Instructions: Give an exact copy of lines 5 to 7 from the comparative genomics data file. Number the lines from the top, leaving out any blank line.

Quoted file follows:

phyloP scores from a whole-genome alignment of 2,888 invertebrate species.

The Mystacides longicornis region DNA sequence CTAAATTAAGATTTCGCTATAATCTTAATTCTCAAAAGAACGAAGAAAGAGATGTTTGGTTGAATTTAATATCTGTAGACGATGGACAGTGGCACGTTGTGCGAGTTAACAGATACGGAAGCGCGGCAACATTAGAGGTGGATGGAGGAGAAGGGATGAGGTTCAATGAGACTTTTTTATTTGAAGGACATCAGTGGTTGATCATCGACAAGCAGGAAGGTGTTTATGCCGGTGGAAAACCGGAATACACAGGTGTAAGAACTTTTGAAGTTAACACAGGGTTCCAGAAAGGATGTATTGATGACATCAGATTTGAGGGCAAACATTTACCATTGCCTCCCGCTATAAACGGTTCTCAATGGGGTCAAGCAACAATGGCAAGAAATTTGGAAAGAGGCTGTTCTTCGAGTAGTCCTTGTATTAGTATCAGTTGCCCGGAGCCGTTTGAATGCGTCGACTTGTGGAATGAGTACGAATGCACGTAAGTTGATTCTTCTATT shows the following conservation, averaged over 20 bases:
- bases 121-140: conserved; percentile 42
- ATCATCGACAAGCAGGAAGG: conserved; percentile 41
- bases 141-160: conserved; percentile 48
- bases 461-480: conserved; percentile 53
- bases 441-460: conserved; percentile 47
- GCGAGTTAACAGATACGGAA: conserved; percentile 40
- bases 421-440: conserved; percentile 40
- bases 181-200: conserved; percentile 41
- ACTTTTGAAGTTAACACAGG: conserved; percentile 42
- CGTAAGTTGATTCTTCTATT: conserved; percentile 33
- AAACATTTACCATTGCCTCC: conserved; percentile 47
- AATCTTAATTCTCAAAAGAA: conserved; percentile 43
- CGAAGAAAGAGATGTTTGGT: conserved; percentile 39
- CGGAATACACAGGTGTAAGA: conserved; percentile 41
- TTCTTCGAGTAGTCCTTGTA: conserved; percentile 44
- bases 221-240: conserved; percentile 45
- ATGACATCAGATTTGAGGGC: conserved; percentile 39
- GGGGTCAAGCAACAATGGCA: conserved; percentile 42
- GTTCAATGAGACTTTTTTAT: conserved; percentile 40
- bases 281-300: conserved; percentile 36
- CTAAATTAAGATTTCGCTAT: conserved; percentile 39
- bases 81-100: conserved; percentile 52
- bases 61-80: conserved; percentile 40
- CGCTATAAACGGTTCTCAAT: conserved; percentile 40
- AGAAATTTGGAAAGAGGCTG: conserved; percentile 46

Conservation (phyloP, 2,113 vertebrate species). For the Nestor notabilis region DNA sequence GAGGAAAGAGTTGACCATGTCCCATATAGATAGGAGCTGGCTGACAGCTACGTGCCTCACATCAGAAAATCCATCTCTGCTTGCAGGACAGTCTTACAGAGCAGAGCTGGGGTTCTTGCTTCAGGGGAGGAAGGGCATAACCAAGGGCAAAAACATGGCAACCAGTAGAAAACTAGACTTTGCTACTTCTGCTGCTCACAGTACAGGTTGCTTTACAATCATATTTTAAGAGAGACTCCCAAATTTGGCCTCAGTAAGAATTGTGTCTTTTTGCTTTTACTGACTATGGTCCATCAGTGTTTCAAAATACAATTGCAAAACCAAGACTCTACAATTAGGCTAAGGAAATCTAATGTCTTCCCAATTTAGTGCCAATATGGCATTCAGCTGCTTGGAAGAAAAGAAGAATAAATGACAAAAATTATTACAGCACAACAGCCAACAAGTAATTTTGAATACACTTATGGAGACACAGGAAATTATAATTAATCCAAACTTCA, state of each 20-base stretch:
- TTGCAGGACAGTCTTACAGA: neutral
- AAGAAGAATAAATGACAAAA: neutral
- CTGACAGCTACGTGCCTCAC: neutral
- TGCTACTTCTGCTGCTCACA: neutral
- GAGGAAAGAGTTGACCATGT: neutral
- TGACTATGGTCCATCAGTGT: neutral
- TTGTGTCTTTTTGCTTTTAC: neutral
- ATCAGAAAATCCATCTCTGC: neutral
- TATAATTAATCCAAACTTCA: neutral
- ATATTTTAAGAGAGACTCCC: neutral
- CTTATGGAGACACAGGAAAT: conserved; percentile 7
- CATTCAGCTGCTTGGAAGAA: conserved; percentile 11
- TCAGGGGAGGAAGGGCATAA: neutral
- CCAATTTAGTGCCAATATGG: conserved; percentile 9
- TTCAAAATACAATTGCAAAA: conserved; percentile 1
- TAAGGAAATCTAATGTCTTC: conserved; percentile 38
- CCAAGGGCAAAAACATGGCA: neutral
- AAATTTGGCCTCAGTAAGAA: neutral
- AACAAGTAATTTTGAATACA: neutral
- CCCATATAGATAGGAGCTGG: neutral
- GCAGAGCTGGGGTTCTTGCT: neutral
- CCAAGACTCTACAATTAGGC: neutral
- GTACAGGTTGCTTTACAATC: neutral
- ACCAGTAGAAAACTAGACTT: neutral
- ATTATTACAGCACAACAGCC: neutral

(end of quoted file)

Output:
- bases 141-160: conserved; percentile 48
- bases 461-480: conserved; percentile 53
- bases 441-460: conserved; percentile 47